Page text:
Alabama Senate Votes to Rename Selma’s Edmund Pettus Bridge

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Thousands of people walk across the Edmund Pettus Bridge in Selma, Ala., during the 50th anniversary commemoration of the Selma-to-Montgomery civil rights march March 8, 2015.

Justin Sullivan/Getty Images

The historic Edmund Pettus Bridge, known for its significance during the civil rights movement as the site of Bloody Sunday and the starting point of the Selma-to-Montgomery march, could be getting a new name following a vote Wednesday by the Alabama Senate, the Montgomery Adviser reports.

Democratic state Sen. Hank Sanders of Selma sponsored the resolution, which calls for the bridge to be renamed the Journey to Freedom Bridge, according to the news site. Students UNITE, a grassroots movement, reportedly prompted the resolution, collecting some 180,000 signatures on a Change.org petition calling for the iconic structure to be renamed.

The bridge was named for Edmund Winston Pettus, a former Confederate general during the Civil War as well as a grand dragon of the Alabama Ku Klux Klan.

Sanders declared that Pettus’ affiliation with the white supremacist organization was reason enough to take his name off the bridge.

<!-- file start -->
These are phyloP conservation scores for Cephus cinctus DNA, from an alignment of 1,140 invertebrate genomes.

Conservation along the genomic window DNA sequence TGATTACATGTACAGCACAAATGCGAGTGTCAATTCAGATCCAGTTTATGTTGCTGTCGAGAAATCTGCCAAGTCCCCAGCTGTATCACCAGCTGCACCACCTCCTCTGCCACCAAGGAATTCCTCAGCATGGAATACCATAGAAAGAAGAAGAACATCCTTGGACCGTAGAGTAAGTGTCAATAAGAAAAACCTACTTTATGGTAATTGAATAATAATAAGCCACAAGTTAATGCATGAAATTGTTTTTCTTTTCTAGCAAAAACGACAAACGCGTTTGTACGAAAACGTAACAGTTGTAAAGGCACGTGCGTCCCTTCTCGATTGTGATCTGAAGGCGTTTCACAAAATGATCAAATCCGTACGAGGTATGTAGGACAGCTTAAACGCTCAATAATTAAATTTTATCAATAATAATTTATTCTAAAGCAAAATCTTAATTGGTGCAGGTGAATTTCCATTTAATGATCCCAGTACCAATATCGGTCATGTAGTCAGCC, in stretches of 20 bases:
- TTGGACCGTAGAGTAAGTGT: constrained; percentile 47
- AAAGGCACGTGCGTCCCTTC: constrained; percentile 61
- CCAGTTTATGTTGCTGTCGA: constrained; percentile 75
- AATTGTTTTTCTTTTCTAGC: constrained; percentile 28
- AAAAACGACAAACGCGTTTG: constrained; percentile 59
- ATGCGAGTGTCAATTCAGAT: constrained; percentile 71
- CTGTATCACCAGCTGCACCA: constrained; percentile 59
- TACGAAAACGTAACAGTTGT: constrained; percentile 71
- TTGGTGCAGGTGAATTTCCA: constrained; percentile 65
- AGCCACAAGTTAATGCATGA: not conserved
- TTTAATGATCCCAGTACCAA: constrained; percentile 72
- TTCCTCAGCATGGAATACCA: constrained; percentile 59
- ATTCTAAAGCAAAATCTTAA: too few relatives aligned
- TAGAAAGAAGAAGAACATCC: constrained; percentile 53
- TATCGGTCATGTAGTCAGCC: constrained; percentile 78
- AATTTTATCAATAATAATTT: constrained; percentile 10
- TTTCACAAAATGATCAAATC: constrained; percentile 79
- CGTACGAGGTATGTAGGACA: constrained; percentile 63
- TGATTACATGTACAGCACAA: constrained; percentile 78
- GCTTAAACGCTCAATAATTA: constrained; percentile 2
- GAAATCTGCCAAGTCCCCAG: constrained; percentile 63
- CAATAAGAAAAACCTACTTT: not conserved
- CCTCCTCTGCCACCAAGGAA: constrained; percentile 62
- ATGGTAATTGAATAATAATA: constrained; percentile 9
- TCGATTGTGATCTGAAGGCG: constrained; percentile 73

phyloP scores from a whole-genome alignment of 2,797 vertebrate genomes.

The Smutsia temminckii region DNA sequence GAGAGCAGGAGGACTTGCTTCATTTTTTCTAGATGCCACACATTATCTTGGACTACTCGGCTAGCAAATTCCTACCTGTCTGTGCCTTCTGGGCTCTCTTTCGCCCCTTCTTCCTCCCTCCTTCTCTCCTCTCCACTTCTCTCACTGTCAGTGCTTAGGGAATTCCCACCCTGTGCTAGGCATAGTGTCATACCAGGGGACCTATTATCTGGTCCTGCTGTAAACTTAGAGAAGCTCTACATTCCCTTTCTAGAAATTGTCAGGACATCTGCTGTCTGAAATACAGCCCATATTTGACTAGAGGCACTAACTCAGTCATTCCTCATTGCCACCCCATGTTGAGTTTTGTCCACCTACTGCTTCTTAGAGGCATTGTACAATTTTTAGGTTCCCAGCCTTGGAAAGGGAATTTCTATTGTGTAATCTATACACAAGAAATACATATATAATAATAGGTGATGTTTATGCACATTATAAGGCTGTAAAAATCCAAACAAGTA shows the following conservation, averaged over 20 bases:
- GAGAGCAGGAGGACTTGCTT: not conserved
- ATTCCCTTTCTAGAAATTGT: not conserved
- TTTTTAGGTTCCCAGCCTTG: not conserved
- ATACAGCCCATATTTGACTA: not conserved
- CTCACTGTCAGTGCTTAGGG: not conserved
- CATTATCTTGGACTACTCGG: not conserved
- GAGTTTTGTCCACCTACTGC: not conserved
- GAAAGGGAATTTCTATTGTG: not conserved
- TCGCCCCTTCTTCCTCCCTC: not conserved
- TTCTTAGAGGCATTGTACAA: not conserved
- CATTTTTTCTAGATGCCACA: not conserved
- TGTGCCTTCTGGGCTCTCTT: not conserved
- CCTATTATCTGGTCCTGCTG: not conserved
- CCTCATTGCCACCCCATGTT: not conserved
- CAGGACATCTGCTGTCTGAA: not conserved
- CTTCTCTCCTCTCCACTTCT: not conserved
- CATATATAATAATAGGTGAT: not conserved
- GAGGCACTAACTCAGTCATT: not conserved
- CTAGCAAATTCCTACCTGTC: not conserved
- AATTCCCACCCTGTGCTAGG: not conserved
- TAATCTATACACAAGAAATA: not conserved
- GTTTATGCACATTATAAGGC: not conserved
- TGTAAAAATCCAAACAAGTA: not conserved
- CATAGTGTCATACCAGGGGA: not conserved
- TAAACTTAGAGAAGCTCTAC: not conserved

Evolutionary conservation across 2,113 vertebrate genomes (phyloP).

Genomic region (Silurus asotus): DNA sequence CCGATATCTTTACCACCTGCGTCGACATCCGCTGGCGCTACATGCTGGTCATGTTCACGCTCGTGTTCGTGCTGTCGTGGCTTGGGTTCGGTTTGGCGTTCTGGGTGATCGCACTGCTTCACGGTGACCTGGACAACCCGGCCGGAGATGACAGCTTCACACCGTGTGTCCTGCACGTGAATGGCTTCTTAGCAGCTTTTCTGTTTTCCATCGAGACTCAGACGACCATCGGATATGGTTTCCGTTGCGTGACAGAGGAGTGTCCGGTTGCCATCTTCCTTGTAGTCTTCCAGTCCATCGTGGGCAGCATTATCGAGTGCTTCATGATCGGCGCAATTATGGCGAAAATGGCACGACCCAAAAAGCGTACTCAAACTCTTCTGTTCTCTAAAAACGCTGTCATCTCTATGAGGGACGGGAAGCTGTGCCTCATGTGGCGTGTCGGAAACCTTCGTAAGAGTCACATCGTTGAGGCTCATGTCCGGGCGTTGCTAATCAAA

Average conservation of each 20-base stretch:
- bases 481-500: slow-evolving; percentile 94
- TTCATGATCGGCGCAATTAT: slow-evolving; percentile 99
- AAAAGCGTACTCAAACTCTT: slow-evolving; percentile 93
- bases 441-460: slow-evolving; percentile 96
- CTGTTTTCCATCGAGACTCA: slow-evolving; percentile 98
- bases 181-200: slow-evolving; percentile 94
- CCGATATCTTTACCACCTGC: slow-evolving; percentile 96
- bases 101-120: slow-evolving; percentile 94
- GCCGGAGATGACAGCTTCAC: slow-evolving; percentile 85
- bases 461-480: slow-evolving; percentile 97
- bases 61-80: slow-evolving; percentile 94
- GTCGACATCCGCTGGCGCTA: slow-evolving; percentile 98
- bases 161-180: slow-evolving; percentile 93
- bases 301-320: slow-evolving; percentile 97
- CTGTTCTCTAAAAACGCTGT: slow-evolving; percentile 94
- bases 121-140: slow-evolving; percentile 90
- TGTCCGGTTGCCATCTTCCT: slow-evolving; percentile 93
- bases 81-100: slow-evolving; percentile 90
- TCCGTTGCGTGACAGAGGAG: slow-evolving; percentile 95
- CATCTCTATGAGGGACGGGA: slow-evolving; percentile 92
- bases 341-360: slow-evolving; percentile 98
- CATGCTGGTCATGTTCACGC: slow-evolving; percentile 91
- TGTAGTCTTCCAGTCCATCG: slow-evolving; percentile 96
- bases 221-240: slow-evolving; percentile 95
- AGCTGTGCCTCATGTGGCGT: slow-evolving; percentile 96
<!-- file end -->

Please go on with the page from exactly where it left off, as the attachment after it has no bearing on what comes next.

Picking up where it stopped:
“There are many things in our society to change that are more significant than the name of a bridge, but removing this vestige of the past will serve as a parallel to the ongoing journey towards equal rights, fair representation and open opportunity,” the resolution stated.
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According to Sanders, there was some discussion about whether to name the bridge after individuals who were on the bridge on Bloody Sunday, such as Rep. John Lewis (D-Ga.) and activist Amelia Boynton, both of whom were assaulted on the bridge by law enforcement. However, those pressing for the change thought that the name Journey to Freedom better expressed the sentiments of the movement.

“They resolved among themselves that the bridge stood for freedom,” Sanders said, according to the Advertiser.

The state’s House of Representatives, as well as Gov. Robert Bentley, still need to sign off on the resolution for it to go forward. Even then, it is unclear whether the resolution would bind the Alabama Department of Transportation to rename the structure, which was declared a national historic landmark in 2013.

Read more at the Montgomery Advertiser.

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